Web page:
It needs also to be remembered that there were not too many educated people among the Nagas at that time. Exposure to larger Indian community would have been extremely negligible. In the first instance therefore, even if we were to presume that the Hindu and the Muslim religious literature did exist in Naga Hills at their times, the notion of the Nagas of that era educating themselves about the Hindus or the Muslims would totally be inconceivable. Considering that many educated Nagas are not too inclined to reading even in the present day, expecting that uneducated generation to have done so would unbelievably be out of reality context. It goes without saying that Nagas would neither have had the depth of insight as to who the Hindus were nor the Muslims vis-a-vis their respective religious perspectives. But the confident declaration in the memorandum to the Simon Commission that: “We are looked down upon by the one for “Beef” and the other for our “pork” and by both for our want in education, is not due to any fault of ours” can never be construed as an expression emitting from an inexperienced, uneducated and unexposed mind. Such a simple yet profound argument of conviction had to be borne out of ‘hands down’ sufferance experienced by members of the NLC during their exposure abroad. It was not necessary that each and every member of NLC should have been involved in the deliberation on that fateful day. It takes just one of them to stand for the rest and leave an everlasting footprint in the history of our people. That was just what Nizhevi Sumi, a mere DB, did for the rest of the NLC brotherhood, for Naga Club and for the Nagas as a whole. This is not an attempt to magnify one individual against many other equally illustrious personalities of their time. This is not an attempt to undermine any other Tribes. Each Tribe will certainly have similar stories of their own to tell. It is for them to tell it truthfully just as much as the Sumis are making this necessary effort to acknowledge the past. This is not an attempt to subvert or distort history in any manner. This is an affirmation of truth as had faithfully been relayed down the generation and safe vouched by peer posterity of those who went abroad to France in 1917-1918. This is an affirmation of a Naga history…eulogising the collective spirit and strength of the Nagas daring destiny together.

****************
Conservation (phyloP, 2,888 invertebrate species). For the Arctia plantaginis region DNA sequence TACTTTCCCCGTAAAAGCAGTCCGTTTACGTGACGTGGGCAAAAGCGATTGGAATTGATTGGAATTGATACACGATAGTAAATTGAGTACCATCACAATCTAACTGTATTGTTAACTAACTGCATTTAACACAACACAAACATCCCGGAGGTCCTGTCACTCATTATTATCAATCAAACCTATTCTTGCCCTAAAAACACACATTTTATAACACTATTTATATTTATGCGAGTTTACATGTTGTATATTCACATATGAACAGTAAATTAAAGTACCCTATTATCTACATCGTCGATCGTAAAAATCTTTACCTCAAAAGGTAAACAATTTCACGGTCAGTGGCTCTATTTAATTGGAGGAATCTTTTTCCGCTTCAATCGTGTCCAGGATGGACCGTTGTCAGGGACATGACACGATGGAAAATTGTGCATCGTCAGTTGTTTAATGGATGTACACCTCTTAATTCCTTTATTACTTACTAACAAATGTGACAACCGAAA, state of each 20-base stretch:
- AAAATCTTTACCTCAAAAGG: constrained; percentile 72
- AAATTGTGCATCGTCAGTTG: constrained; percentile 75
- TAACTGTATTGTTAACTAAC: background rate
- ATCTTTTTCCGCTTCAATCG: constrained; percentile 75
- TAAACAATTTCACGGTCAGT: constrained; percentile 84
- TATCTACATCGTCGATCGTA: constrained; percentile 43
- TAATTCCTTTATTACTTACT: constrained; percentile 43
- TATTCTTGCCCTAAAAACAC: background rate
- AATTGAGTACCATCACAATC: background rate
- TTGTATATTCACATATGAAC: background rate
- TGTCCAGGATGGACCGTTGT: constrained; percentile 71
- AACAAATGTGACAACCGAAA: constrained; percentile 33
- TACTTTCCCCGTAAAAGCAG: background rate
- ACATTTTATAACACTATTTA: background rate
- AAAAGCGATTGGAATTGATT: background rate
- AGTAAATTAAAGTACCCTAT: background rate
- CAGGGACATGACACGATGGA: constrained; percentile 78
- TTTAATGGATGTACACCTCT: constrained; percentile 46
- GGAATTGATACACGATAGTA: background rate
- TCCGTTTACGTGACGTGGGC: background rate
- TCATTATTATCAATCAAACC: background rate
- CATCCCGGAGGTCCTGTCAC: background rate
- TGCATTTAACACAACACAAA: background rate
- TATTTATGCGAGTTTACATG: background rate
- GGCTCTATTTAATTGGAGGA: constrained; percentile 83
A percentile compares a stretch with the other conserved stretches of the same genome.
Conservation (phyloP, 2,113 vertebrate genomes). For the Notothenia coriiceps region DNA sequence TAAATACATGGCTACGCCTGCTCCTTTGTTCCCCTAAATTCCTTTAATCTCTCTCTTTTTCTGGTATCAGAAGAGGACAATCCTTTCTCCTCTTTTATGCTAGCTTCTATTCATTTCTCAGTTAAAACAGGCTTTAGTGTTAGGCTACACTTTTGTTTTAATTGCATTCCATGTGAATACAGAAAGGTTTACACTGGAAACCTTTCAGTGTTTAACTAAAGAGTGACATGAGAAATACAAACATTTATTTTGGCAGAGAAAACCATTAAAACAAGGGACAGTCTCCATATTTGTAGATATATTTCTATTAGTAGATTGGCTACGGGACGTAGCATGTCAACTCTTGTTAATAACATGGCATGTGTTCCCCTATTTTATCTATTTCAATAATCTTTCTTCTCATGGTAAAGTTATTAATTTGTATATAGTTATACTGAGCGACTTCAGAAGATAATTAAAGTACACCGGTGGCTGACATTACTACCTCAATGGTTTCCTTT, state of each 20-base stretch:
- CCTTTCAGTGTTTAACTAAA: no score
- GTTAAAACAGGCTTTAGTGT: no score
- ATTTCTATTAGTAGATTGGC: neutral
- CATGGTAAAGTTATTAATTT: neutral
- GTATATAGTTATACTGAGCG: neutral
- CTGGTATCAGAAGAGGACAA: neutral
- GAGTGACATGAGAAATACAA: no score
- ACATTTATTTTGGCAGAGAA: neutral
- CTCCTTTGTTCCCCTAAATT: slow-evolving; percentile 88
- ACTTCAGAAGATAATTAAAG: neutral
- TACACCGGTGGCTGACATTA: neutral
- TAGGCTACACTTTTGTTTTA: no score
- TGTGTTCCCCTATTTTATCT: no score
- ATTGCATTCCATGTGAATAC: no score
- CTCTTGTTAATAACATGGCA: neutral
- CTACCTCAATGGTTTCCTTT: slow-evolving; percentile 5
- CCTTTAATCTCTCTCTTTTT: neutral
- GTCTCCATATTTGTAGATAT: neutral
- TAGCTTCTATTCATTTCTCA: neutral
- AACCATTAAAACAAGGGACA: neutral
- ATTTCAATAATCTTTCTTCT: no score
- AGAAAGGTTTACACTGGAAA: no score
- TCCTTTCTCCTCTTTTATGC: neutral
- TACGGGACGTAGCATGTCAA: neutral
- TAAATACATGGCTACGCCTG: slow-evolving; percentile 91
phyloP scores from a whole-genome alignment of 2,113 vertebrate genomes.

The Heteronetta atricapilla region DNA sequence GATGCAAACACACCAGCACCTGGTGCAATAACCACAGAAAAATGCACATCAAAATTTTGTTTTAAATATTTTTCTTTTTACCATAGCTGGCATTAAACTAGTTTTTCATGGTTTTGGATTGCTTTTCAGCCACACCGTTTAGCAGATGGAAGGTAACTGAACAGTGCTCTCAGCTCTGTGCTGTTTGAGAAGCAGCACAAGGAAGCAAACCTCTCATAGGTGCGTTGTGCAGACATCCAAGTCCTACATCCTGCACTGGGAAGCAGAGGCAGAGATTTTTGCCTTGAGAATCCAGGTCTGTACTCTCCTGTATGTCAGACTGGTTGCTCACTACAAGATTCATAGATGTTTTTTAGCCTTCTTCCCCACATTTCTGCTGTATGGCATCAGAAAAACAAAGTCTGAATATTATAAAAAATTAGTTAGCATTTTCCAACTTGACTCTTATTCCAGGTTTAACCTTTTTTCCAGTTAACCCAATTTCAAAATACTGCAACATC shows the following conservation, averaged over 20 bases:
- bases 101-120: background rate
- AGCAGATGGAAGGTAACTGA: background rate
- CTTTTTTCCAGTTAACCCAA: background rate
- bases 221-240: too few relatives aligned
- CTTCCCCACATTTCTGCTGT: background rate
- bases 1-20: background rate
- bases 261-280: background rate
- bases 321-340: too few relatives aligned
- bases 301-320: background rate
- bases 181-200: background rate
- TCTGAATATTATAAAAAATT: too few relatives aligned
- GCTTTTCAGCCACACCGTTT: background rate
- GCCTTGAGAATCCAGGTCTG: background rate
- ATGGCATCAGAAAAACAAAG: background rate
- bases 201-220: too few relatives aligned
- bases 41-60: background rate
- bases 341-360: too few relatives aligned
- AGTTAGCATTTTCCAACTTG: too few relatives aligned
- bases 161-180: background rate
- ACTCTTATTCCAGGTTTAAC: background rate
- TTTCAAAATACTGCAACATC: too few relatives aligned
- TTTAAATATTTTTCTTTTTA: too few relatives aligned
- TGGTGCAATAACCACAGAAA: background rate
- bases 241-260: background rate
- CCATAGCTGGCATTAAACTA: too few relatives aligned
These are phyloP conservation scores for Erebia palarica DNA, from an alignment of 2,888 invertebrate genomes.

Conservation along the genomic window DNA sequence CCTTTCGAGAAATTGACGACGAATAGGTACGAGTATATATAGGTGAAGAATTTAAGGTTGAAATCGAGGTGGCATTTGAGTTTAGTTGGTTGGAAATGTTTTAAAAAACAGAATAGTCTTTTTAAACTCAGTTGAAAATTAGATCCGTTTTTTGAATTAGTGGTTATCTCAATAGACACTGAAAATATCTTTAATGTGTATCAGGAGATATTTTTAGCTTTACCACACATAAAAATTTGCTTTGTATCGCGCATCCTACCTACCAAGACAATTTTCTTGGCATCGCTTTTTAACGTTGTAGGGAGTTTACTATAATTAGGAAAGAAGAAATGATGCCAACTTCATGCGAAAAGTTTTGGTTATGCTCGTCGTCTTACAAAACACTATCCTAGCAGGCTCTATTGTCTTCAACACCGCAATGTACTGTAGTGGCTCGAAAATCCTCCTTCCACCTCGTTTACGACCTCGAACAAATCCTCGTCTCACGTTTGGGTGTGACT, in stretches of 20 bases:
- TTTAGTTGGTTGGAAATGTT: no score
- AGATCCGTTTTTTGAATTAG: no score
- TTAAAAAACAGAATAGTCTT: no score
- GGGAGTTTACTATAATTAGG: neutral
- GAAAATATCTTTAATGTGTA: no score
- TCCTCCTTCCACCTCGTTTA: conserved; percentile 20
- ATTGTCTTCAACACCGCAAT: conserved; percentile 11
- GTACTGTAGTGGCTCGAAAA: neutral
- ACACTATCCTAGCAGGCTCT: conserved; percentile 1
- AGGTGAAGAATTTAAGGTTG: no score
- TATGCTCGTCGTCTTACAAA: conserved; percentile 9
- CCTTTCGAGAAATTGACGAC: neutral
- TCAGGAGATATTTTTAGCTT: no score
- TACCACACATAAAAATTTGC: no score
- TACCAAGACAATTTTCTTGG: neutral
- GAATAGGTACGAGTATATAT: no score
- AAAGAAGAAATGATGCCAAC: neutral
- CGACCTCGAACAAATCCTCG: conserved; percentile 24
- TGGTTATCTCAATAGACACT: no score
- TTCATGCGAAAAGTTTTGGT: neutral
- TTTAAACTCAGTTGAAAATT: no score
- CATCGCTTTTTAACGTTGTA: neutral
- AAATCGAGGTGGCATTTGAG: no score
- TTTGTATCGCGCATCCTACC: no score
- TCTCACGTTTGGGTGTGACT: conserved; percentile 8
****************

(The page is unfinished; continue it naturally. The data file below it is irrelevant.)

Khekiye K. Sema IAS (Retd)
3rd Mile Thilixu Village, Dimapur.